Iron Condors vs. Credit Spreads

Hi Mark,

I've been buying spreads recently instead of iron condors
since I fancy myself to be a market prognosticator.

I want to be certain that you know this, although I suspect you do.  Whether you buy a spread or sell a spread with the same strikes (puts vs. calls), it's the same play with the same risk and reward.

Example:  Buying IBM 120/130 call spread is equivalent to selling IBM 120/130 put spread (same expiration).

Thus, whether you buy the call spread, or sell the put spread, it's the same bullish play.

The difference between your spread (or it's equivalent) and the iron condor is that the latter involves selling both a call spread and a put spread.

That strategy
worked for my Jan bull put spread but my Feb bear call spread in RUT is
starting to get a little too close for comfort…hopefully I won't have
to ask you for exit strategies in a few days. 

Once again, I want to mention a pet peeve of mine.  The term 'bull put spread' is unpalatable to me.  I prefer 'sold the Jan put spread.'

If the Feb call spread that you sold is making you nervous, there's not much to an exit strategy.  You just exit at the proper time.  I assume you are referring to adjustments.  Much depends on how far OTM your call spread is when you decide to act.  There are usually good alternatives.

Anyway, I wanted to ask
if my supposition is correct: that the risk is the same for spreads and
iron condors with equal deltas. ie: a spread with a 15 delta and an
iron condor with a 15 delta will both expire ITM roughly 15% of the
time. Somehow I think it's not that simple since it seems the premium
collected has been larger for spreads than iron condors of equal

Right you are.  It's not that simple.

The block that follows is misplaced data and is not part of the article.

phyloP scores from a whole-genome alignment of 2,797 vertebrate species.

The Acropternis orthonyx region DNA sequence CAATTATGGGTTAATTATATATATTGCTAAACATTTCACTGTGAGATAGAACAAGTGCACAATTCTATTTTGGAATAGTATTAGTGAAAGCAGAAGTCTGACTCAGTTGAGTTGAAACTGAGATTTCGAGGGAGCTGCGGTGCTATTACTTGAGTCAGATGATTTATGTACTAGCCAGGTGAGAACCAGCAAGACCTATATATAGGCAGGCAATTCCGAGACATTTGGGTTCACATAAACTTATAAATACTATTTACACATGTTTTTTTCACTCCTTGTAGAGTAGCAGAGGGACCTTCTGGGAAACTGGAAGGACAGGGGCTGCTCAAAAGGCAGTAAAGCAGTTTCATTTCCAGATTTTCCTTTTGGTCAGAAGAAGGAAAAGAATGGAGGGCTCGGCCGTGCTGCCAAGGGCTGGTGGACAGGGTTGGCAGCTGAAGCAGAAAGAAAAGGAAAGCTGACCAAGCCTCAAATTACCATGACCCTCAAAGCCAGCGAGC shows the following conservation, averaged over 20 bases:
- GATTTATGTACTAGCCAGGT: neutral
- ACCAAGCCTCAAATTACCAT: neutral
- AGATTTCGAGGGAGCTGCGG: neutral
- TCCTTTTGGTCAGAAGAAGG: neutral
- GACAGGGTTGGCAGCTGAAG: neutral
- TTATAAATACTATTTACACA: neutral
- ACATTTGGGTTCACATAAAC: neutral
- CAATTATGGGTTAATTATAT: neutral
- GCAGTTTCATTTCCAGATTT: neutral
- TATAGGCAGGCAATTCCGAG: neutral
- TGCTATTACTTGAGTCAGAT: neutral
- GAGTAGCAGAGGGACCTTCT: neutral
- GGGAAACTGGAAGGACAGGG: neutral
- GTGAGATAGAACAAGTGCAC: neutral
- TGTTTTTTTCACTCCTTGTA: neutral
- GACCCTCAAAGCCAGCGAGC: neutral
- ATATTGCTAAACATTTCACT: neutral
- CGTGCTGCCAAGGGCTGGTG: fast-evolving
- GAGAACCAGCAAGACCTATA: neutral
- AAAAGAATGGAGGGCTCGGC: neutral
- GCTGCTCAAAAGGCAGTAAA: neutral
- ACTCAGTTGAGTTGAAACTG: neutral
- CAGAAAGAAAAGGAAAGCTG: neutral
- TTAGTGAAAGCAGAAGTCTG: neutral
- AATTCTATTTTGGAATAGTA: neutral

I'll assume you are referring to the same underlying asset, or at least ones with very similar implied volatility.  It depends on what you mean by a 15 delta iron condor. 

If the call spread portion of the IC and the put spread each have a 15 delta, then the IC finishes ITM 30% of the time.

If the sum of the deltas is 15, then yes, one or the other finishes in the money 15% of the time.

The premium for an IC should be double that of a single credit spread, when the call spread and the put spread are each 15 delta.  Double the premium; double the risk.

As an aside, I was wondering what your opinion is on the
current market volatility? It seems the only index worth trading
currently is RUT, but with earnings coming up this month I presume
volatility will only go upwards from here.

I truly don't look at the other indexes, seeking better trading opportunities.  I lack the time, being far too busy writing.

My opinion is that I don't know in which direction IV is more likely to go.  Higher would be my choice if I had to wager, but as recently as Jan 2007, VIX was under 10.  I don't believe earnings season will play much of a role – unless there are many earnings surprises.

If you want to have positions that do better when IV expands, consider single or double diagonal spreads.  They are long vega and both iron condors and credit spreads are short vega.


3 Responses to Iron Condors vs. Credit Spreads

  1. Bill 01/07/2010 at 11:55 AM #

    Mark, the kite spread sounds like a great way to get some peace of mind throughout the life of an iron condor. In your own experience with the kite spread, what percentage of your IC premium do you find you are giving up in order to put on the insurance? I expect it varies from month to month, but on average would you say you’re paying out more like ten percent or fifty percent of the IC’s premium? Thanks.

  2. Mark Wolfinger 01/07/2010 at 7:03 PM #

    I’ll give you an answer, but it’s not a good one. If you trade a three month IC and collect $300 and then wait six weeks before buying a kite, the percentage is far less than if you open a front month iron condor and buy a kite the same day.
    I find that I spend at least 25% of the premium collected on the kite spread. But – and this matters – I frequently get all, or a significant portion, of the kite premium returned.
    The kite premium should not be considered as ‘the cost of doing business’ because you do get some back – on average.

  3. Bill 01/08/2010 at 11:00 AM #

    Thanks very much, Mark. I think that’s quite a good answer.